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In the Media: UNC alumnus Ricky Hurtado is first Latinx Democrat elected to N.C. General Assembly

The election of Ricky Hurtado, co-executive director and co-founder of LatinxEd, to the North Carolina Legislature was featured in profiles by The News & Observer of Raleigh and The Daily Tar Heel.

Hurtado was elected — by a 477-vote margin — in November to the state House of Representatives, representing District 63 in the eastern half of Alamance County. Hurtado becomes the first Latino Democrat elected to the General Assembly.

Working with School of Education alumna Elaine Townsend Utin (’12 B.A.Ed.), Hurtado co-founded LatinxEd, a program housed at the School of Education that works to encourage and support Latinx students’ ambitions to go to college. He also works as an adjunct instructor at the School.

The two newspaper profiles describe Hurtado’s background as the son of parents who fled the civil war in El Salvador in the 1980s. His family moved to Sanford, North Carolina, when he was 7. He came to UNC-Chapel Hill as a Morehead-Cain Scholar, graduating in 2011 with a degree in business administration. Hurtado then earned a Master of Public Administration degree from Princeton University. He now lives in Mebane in Alamance County.

Hurtado told the N&O about his decision to run for office: “I began to ask myself, why not me?”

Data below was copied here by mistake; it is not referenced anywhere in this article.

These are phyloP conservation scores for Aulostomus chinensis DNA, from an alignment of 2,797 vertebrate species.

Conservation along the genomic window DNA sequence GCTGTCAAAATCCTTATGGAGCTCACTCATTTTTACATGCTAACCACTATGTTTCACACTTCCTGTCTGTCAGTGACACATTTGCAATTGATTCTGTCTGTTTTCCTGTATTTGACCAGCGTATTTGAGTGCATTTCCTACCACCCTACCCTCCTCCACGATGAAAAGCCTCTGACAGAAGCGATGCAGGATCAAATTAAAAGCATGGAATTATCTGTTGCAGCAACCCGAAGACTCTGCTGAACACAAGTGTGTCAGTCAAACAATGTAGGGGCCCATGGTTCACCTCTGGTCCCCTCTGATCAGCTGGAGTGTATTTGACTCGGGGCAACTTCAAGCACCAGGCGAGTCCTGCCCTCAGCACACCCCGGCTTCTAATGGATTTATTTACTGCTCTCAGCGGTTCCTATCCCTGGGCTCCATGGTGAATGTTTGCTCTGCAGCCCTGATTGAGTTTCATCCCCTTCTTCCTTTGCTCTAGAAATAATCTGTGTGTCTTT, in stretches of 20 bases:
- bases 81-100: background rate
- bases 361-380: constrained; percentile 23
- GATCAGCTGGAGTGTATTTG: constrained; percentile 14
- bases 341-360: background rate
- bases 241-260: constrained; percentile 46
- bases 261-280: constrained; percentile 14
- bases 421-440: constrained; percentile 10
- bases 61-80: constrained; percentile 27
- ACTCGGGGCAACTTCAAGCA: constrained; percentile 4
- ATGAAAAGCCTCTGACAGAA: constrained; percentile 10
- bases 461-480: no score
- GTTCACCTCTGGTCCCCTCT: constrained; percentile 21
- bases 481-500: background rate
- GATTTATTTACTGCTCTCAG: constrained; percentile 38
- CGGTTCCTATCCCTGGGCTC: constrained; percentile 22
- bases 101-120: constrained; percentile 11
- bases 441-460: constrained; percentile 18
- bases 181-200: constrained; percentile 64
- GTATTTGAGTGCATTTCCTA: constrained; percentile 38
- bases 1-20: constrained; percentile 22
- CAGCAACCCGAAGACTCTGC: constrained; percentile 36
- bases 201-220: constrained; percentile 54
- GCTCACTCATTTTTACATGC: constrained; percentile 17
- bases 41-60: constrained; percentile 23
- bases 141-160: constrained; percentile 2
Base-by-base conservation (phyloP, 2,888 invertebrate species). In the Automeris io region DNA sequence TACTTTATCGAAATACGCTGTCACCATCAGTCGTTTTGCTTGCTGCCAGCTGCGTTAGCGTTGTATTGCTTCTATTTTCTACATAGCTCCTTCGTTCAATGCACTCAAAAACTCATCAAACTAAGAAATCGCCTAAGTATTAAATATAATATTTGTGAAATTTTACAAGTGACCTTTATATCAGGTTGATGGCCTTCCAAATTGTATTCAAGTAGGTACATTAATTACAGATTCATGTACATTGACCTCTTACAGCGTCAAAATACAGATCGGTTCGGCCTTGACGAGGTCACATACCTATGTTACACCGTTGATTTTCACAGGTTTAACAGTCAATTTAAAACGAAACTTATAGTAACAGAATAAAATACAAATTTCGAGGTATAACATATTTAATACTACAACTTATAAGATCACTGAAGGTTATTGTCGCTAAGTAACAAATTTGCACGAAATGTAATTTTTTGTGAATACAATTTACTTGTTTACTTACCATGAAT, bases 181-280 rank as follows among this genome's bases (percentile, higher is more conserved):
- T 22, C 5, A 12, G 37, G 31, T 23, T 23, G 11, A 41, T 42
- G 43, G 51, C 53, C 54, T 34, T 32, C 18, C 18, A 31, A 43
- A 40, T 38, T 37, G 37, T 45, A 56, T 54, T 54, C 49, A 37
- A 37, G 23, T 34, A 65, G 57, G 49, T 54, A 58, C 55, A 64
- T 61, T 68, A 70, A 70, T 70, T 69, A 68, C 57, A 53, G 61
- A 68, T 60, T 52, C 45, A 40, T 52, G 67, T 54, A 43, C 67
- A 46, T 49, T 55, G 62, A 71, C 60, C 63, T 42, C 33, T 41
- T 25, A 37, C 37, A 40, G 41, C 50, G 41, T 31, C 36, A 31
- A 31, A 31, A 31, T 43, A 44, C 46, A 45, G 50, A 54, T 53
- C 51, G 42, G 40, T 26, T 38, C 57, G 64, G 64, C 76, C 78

He told the newspaper he didn’t expect to be the only Latino in the General Assembly for much longer:

“I think we are seeing a moment here in North Carolina that it’s time, in terms of a new generation of folks — the children of immigrants who have seen the struggles of their parents,” he said. “The barrier has finally been shattered.”

Hurtado told the newspaper that among the issues he plans to pursue are funding and resources for public education, particularly in the wake of recent action in the Leandro school funding case.

The paper added:

He said he wants to make sure the legislature is “thinking about how we make a community college system and four-year system work for working, Latino families.”

Hurtado told The Daily Tar Heel:

“More than anything, I’ve been humbled by this moment,” Hurtado said. “We’ve done something that no Latino Democrat has ever done in North Carolina, and with someone that is truly from the community, a huge hurdle, a huge glass ceiling has finally been broken.”